I’m just back from Vinho Verde, the wine region in northwestern Portugal right against the Spanish Galician border, and I’ve found my ideas about wines from that region totally changed.
Most of the Vinho Verde wines I’ve had, even on previous trips to Portugal, have been delightful crisp light, low-alcohol white wines with a tiny spritz that makes them especially tasty with food and in hot weather. We tasted plenty of those, but the other wines were a revelation.
In the first place, the region produces hearty reds and rosés, but it also makes a wide range of more serious whites including wines from the alvarinho grape, called albariño across the border in Spain. This wine is a step up from most pinot grigios in flavor and complexity and is growing so rapidly in popularity that California growers are starting to extend their few plantings.
The region’s name is formerly pronounced “vee nyo ver dee,” but the locals call it “vinver.”
The wines aren’t green
The Vinho Verde region is nestled between mountains and rivers overlooking the Atlantic Ocean, and it’s lush and green. The name of the region – verde – comes from the green color that covers the entire landscape. It doesn’t mean the wines are green – the classic Vinho Verde is light straw white.
They are best drunk young, and some “experts” have even interpreted the “green” to mean young, like a green recruit.
The region has been a source of grapes and wine for millennia. The oldest historic references to the existence of wine from this region are from Romans Seneca and Pliny I the first century, and the first Portuguese wines popular in England were Vinho Verde, not Port.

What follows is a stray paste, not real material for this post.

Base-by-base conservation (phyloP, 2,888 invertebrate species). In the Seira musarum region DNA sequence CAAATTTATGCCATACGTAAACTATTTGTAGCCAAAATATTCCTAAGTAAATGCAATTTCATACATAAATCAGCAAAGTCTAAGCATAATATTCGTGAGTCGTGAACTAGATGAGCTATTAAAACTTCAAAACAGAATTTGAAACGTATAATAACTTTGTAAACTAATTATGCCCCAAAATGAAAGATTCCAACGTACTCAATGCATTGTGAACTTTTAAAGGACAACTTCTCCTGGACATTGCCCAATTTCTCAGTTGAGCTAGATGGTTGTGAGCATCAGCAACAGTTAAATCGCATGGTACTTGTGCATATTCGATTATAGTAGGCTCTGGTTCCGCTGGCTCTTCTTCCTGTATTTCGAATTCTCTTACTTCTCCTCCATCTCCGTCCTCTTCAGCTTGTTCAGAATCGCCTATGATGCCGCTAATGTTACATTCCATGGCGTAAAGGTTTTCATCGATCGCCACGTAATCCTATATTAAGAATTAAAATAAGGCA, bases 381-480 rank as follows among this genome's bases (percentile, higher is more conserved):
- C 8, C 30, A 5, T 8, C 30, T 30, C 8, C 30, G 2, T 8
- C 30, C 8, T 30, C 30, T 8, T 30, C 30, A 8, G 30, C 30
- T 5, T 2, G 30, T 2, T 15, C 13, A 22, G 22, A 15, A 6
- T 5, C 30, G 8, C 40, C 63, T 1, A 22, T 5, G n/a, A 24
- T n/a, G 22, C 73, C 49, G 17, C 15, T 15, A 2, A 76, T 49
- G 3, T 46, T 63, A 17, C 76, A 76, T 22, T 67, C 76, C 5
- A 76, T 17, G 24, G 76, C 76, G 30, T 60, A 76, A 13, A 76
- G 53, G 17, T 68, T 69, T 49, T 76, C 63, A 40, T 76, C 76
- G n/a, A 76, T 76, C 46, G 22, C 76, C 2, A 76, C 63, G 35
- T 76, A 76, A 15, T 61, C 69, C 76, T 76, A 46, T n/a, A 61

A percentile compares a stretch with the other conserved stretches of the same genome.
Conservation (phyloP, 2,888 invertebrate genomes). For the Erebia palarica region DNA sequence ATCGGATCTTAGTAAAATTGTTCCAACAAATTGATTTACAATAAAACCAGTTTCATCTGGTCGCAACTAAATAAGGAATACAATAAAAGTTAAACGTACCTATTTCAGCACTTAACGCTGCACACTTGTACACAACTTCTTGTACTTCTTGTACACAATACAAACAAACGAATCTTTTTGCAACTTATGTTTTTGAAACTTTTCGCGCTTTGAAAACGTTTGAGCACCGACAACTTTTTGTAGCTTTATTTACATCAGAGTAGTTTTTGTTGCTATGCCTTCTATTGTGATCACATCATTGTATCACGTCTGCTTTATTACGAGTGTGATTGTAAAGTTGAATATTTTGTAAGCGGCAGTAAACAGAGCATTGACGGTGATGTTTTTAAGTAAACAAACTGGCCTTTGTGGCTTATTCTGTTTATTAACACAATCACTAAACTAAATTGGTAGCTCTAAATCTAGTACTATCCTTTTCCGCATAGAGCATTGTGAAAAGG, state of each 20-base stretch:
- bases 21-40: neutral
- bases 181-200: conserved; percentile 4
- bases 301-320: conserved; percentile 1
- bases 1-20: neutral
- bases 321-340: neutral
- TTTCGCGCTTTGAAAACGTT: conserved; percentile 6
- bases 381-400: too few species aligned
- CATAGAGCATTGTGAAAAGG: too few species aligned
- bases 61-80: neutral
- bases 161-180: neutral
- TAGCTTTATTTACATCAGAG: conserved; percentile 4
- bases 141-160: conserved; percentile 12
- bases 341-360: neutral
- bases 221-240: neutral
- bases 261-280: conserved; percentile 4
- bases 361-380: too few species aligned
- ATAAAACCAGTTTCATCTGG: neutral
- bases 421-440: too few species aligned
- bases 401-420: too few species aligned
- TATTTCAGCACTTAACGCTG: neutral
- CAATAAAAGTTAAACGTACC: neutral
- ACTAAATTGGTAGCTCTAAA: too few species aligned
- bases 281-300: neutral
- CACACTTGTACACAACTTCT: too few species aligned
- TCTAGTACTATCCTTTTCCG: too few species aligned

The area has about 52,000 acres of vineyards, slightly less than Napa Valley, and represents only one-tenth of those in Portugal.
However, those acres are divided into 129,000 parcels split among 25,500 grape growers, so most are tiny. By contrast, the area has 600 wineries and 2,000 wine brands, so most don’t make it to America.
I should make it clear that it’s the white Vinho Verde wines that have attracted growing attention and represent two-thirds of production. The rosés, which are new products, deserve more attention.
The red Vinho Verde wines are interesting, but probably not likely to gain much attention outside their own area. They’re very dark in color and hearty, but seem like recently fermented juice and are typically drunk very young.
Interestingly, although Portuguese red wines from other areas are gaining a lot of attention, Vinho Verde represents about 40 percent of the total Portuguese quality wines other than Port (and Madeira from one of the country’s outlying islands) exported.
Exports total 30 percent of Vinho Verde’s output with the U.S. the largest market.
A familiar climate
The climate in Vinho Verde is fairly similar to coastal California. The winters are cold and rainy while the summers are hot and dry.
Being so close to the Atlantic Ocean, the area enjoys generally mild temperatures with no large temperature swings, though it is relatively humid due to the ocean’s influence.